You might think that what you’re feeling is anger or disgust or anxiety – and all of those are true to a certain extent. But, there’s almost certainly something going on beneath those surface emotions.

So, when difficult feelings and thoughts do come up, try and figure out what it is that you’re really upset about.

Are you insecure about the way you look? About your partner’s feelings towards you? About your willingness to be sexually adventurous? Are you afraid that your partner loved his ex more than he loves you? Are you worried about not being good enough for your partner?

Figure out what you’re insecure about and stop the train of thought.

Most of the time, people suffering from RJ have a deep-rooted fear of being abandoned or unlovable. So, you’re likely feeling a sense of inadequacy when it comes to your partner’s ex.

Maybe you think she was prettier or more outgoing or better in bed – and, hell, maybe she was – but your partner is with you for a reason. Let that be enough to stop comparing yourself.

3. Resist the Urge to Ask Questions

This is probably the hardest one, but also the most important.

When in the midst of a Retroactive Jealousy train of thought, you think that if you can just get one more answer, or find out one more piece of information, or get some reassurance one more time, the feelings will go away.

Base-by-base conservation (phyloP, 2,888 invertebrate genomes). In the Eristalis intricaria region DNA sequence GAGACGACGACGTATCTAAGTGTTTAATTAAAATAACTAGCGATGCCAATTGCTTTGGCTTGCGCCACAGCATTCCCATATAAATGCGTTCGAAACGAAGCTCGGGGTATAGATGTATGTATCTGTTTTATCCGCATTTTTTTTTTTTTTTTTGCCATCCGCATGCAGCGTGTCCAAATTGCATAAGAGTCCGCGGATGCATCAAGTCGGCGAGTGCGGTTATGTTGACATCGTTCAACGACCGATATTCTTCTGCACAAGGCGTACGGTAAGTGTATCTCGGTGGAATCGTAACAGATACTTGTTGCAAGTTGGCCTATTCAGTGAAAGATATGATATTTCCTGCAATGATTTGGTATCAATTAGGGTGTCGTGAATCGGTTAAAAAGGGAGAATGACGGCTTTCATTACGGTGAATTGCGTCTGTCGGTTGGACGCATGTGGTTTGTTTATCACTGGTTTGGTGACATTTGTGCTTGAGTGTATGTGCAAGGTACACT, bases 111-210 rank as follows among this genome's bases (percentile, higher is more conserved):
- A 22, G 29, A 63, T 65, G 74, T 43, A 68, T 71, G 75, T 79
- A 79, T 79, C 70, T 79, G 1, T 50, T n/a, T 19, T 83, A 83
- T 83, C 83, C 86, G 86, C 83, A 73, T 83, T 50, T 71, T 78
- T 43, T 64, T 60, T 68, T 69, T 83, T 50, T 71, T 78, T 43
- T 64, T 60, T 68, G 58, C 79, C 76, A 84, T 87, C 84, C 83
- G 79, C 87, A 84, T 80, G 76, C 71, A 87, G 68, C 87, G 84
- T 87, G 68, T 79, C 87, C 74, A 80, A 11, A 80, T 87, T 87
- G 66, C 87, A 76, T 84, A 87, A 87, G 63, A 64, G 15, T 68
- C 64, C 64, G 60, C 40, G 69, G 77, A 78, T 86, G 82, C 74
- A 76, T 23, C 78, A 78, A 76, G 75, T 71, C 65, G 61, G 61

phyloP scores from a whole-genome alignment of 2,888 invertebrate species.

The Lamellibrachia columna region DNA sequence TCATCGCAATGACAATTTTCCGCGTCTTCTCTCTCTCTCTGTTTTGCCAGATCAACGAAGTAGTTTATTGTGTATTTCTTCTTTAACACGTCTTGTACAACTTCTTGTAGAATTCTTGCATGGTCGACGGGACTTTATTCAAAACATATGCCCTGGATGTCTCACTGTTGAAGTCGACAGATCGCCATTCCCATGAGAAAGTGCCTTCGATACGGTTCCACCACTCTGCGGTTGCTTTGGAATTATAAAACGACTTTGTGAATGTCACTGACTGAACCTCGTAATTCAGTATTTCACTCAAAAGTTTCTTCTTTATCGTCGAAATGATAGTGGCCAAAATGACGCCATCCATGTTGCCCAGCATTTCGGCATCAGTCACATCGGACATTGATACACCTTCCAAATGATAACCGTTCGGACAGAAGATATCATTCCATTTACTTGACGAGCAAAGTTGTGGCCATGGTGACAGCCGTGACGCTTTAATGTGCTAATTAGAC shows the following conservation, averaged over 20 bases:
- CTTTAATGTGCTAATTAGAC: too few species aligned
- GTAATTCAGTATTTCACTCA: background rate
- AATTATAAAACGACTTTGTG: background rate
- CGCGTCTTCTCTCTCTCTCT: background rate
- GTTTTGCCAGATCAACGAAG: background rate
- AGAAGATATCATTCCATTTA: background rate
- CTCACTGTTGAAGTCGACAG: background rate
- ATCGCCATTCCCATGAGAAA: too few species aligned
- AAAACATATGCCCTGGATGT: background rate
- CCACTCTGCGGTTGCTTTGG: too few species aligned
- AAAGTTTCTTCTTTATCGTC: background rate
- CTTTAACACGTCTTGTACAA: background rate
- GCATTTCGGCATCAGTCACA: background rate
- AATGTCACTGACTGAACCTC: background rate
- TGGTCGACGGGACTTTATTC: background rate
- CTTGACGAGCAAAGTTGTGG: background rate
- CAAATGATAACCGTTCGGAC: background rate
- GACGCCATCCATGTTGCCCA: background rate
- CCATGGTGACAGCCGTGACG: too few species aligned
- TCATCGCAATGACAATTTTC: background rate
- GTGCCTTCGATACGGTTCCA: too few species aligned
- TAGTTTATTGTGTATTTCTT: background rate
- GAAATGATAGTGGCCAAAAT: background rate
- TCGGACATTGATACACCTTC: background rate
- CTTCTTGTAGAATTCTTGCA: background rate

And the problem is that it will – for a very brief period of time. That’s how the OCD cycle works – when you give in to the compulsion (in this case, asking questions), the obsession will momentarily cease.

But then it’ll inevitably come back again. Whatever information you get will get lodged into your mind and fuel the cycle. So resist the temptation to ask for more.

4. Think About Your Own Past

It’s easy to hate the people your partner once loved. But try and remember that you, too, have a past.

You have exes that you once found attractive, that you once loved, that you once experienced physical and emotional intimacy with. Do those people from your past make your feelings for your partner any less relevant? Of course not!

Recognize that your partner likely feels the exact same way about the people from his or her past.

5. Distract Yourself

All of these probably seem like fairly easy things to do. And chances are, you’re reading this when you’re feeling calm. But, when you’re in the heat of the moment, your emotions might take over and make it really really difficult to actually do these things.

So, the next time you find yourself overcome by jealous thoughts or anxiety, look for a distraction.

Do something physical – go for a walk, workout, clean the house. Anything that gets you up and moving and focused on something else so that you’re not tempted to ask your partner a million questions or scroll through social media in search of answers.